Matthew 5:10-12

Matthew 5:10-12

February 18, 2020 – Tuesday

AGAIN: Matthew 5:10-12  NIV

10 Blessed are those who are persecuted because of righteousness, for theirs is the kingdom of heaven. 

11 Blessed are you when people insult you, persecute you and falsely say all kinds of evil against you because of Me

12 Rejoice and be glad, because great is your reward in heaven, for in the same way they persecuted the prophets who were before you.


Monday I wrote about how I ended up choosing persecuted for my new topic and the related book about persecution The Insanity of Obedience subtitled Walking With Jesus in Tough Places by Nik Ripken with Barry Stricker. Near the end of Monday’s comments I wrote “So what kind of life are we living if we are not being persecuted?” Not a bad question, but one best suited with a cautionary note from the book on page 28 where the author wrote “One does not run away from persecution due to fear, nor does one run toward persecution due to pride or psychological imbalance.”

Returning now to our three verses above it turns out all three versions of persecute derive from Strong’s G1377 transliteration diōkō which is defined by Strong’s as a prolonged (and causative) form of a primary verb (to flee); to pursue (literally or figuratively); by implication, to persecute:—ensue, follow (after), given to, (suffer) persecute(-ion), press forward.  The Outline of Biblical Usage provides a more in-depth definition to make to run or flee, put to flight, drive away; to run swiftly in order to catch a person or thing, to run after in any way whatever to harass, trouble, molest one; to persecute, to be mistreated, suffer persecution on account of something.  The Pulpit Commentary quotes Wetstein who defines those who are persecuted as Those who are harassed, hunted, spoiled. The term is properly used of wild beasts pursued by hunters, or of an enemy or malefactor in flight. Finally in Thayer’s Greek Lexicon we find the following to make to run or flee, put to flight, drive away; to pursue (in a hostile manner), in any way whatever to harass, trouble, molest one; to persecute, to be maltreated, suffer persecution on account of something. Thus we can see the use of persecute fits with our modern day usage of the word as it is found in the Merriam-Webster online dictionary to harass or punish in a manner designed to injure, grieve, or afflict specifically to cause to suffer because of belief.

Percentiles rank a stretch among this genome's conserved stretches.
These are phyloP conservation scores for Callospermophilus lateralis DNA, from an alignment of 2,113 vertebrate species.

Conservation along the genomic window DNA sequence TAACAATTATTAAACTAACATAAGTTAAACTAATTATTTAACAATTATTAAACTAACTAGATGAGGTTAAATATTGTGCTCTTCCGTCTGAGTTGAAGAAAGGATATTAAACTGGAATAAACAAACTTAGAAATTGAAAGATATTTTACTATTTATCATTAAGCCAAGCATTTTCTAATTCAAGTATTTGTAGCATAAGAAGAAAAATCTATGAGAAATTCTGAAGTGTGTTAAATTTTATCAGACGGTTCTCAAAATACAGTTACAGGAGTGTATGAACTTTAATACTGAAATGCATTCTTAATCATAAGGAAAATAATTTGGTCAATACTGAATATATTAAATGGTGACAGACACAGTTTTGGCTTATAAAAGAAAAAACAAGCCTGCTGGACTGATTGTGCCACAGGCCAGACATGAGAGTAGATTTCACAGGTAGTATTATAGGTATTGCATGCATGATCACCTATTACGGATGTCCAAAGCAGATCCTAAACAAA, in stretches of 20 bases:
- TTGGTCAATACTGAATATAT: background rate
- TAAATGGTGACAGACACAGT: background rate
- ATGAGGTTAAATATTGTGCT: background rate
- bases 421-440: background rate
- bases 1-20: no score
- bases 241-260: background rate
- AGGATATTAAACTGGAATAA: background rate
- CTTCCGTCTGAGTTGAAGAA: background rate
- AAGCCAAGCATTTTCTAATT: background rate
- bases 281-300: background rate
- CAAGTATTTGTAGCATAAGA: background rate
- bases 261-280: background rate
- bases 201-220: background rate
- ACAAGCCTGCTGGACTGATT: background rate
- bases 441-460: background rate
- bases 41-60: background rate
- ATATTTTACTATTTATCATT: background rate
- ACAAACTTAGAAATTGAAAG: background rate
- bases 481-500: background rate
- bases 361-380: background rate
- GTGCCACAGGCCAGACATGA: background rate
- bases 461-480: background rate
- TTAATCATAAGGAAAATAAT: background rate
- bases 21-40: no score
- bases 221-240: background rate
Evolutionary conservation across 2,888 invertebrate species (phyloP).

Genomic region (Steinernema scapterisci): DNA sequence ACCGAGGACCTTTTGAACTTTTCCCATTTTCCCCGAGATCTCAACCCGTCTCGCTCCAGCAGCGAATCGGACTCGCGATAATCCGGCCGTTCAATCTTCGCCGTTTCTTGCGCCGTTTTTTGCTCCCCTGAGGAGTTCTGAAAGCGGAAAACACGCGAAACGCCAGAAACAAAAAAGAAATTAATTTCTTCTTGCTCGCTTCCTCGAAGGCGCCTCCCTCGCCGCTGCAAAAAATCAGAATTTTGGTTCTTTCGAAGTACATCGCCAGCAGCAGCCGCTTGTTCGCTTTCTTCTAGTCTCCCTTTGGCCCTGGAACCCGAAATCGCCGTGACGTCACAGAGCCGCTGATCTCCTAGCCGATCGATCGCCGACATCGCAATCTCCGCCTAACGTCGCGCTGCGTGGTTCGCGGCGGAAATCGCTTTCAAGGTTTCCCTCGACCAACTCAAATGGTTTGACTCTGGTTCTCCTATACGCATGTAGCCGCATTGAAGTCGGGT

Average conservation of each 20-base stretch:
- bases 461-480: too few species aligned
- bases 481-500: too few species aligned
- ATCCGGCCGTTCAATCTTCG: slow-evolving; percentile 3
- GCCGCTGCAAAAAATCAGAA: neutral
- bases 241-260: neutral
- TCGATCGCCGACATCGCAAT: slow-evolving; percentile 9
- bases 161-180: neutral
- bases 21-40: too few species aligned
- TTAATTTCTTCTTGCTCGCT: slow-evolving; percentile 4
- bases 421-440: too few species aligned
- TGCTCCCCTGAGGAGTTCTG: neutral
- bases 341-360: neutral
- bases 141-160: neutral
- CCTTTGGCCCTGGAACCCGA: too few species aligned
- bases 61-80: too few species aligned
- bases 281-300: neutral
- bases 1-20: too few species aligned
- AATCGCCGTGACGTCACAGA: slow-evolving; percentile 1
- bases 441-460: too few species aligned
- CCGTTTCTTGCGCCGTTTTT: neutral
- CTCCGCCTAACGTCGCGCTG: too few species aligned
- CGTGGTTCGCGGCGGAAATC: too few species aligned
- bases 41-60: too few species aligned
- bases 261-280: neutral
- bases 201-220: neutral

With the above in mind looking at our three verses, we must be aware Jesus is not talking about any form of persecution, but specifically first because of righteousness, second because of Jesus’ sake (Me), and third (back to the first) great is your reward in heaven, for in the same way they persecuted the prophets who were before you – following Jesus. Clearly the cause for which a man suffers is everything. Many zealots of Jesus’ time were persecuted when they rebelled against both or either Herod or the Roman occupation – they would not share in the blessedness Jesus is describing. Note how Jesus describes persecution to come for His disciples – and for those among us who are practicing our faith – will happen. And it did happen and today continues to happen. Paul also spoke of the future in 2 Timothy 3:12 when he wrote In fact, everyone who wants to live a godly life in Christ Jesus will be persecuted – will be.

Reading further in The Insanity of Obedience a few observations. First not all persecutions are as they seem as some Christians were persecuted not for Christ’s sake, but for associating with westerners of all things. Second are the sequence of reactions of believers when facing persecution – a) Save/Help me, b) Judge/Condemn them, and c) Forgive them. Of course the last being the most difficult. Here the author relates how four believers he personally knew and were his friends were murdered for their faith in Jesus. He then cried out to God for judgment on the murderers, that they did not deserve the grace of Jesus’ blood. To his surprise, God spoke to him, telling him neither was he worthy of the blood of Jesus reminding him, even while he was a sinner Jesus died for him (Romans 5:8).

When the author objected (!) to God that his sins were not comparable to the murderers, he was quickly corrected by the Holy Spirit that it was a fair comparison. Then the Holy Spirit reminded him, his family had been exposed to the gospel of Jesus for generations while the murderers had not yet been exposed to the same knowledge. So that even now they had not had a chance to say yes or no to Jesus.

Persecution is real today for many of our brothers and sisters who are practicing their faith. Let us continue to pray for them and pray that when our time comes, we too will be found practicing our faith.

RileyD, nwJ 

Riley D. Driver – Pastor, Calvary Chapel of Dayton